You’ve just slaved over an amazing dinner. The kitchen is filled with the smells of delicious food. Everyone sits at the table together and then it starts. The “EWWWW, I don’t like this”, “do I have to eat this?”, “I’m not hungry”. Then we get discouraged and feel like we shouldn’t even bother. But like you, I got TIRED of this exhausting cycle and decided it was time to make some changes!
My husband and I created a “Family Food Pact” and this applies to everyone eating with us, including the ADULTS!
1) No complaining about Food
No one is FORCED to eat anything, we just don’t allowed or tolerate negative food talk. See, the entire point of food is for nourishment, not comfort, entertainment or just because you’re bored. When we complain about the food, it is disrespectful to the cook and says that we don’t appreciate the work it took to prepare the meal. If one of the kids complains, it is an immediate pick from the consequences can! Negativity spreads like wildfire! It must be nipped ASAP!
2) Food is not a reward
I have to work with many of my health coaching clients on this same concept. We treat ourselves to ice cream or cookies. If we try one bite we get dessert. Or even worse, if you don’t eat your veggies, there are negative consequences (early bedtime, a spanking, no TV). As parents, we want our children to develop memories of people and events — NOT food. By making the focus on food, we will constantly struggle with this.
3) Mealtime is Family Time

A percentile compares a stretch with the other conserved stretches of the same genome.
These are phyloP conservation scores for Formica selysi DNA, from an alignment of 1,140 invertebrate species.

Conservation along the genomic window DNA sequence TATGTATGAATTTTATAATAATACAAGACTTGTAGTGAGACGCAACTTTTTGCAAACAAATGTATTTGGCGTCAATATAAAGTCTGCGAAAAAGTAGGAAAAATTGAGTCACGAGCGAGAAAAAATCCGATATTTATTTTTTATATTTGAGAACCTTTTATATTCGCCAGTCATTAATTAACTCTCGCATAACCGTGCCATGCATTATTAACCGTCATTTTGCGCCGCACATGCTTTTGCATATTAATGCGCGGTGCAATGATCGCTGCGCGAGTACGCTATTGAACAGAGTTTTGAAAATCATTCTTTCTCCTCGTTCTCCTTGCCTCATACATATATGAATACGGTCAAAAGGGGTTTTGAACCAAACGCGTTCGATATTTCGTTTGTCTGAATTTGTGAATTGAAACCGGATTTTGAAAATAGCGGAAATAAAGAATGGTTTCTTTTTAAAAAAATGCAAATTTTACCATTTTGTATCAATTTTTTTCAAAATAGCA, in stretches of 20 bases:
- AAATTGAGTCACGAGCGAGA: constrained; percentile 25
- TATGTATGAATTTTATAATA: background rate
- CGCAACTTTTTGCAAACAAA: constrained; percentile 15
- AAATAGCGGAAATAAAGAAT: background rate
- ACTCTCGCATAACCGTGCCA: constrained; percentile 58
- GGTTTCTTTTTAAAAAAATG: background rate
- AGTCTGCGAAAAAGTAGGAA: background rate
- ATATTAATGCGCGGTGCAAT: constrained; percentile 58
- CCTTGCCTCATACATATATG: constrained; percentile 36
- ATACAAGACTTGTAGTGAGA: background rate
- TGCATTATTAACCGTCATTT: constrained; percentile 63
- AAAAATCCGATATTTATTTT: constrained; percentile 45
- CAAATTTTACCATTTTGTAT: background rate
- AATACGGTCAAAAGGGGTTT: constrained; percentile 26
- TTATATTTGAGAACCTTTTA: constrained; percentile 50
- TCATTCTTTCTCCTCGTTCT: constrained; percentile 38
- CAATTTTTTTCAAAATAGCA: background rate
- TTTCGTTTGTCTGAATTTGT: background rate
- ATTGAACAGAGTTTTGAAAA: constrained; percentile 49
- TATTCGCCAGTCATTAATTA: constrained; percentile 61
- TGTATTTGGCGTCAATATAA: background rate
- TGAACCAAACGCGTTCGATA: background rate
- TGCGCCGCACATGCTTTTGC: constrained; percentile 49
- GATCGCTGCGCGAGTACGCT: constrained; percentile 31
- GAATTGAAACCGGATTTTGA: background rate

I’ll be totally honest and say that my husband and I both go crazy about this pact! VERY, VERY rarely are outside activities allowed to interfere with dinner. Yes, this is tough, but necessary. I’m also often asked if we all eat the same thing. The answer is YES and we eat it with a positive attitude.
4) Try it Again & Again
Look, I get it! I”m a very picky eater myself. But I eat waaaaaay more food these days than I ever did before. Even as an adult. SO our pact is that we each are willing to try at least one small bite of the food served. This can be as simple as one green bean, one bite of chicken or one bite of sweet potatoes! If you like it, GREAT! You can always ask for more. Don’t like it? NO PROBLEM! We praise their willingness to try foods.
5) A Hungry Tummy is OK!
I know children who are given a snack as soon as their tummy growls or they are just a little hungry. Or they feel like enjoying a bowl of cheesy crackers. Or we are trying to entertain them in public or on a longer car ride. Look, I get it! Sometimes we just need to do what to do to save our sanity, right!? But it is when we make daily, or sometimes multiple times a day, that it becomes a problem. We we have normal hunger at meal times, we are all more likely to eat whatever is served and eat enough of it to avoid hunger pangs 30 minutes after clean up. We should all want our children to learn how to identify what it feels likes to be full and hungry. The constant indulging in snacks and eating does not give our tummies a chance to inform us that we are hungry. Then we are less likely to try foods.
6) Quality not Quantity
When we are eating whole foods our bodies know exactly how to process and use the fuel we nourish ourselves with. This is easier when we actually cook from scratch. YES, this involves a little planning and preparation, but when we focus on real ingredients and real food, it can be done with less stress. One of the things I teach in The Stress-Free Jumpstart to Meal Planing Success is getting the kids involved! When everyone is involved and invested, they start to encourage OTHERS to eat the quality food that has been prepared.
Does your family have any rules around meals, food or nutrition? What works for you?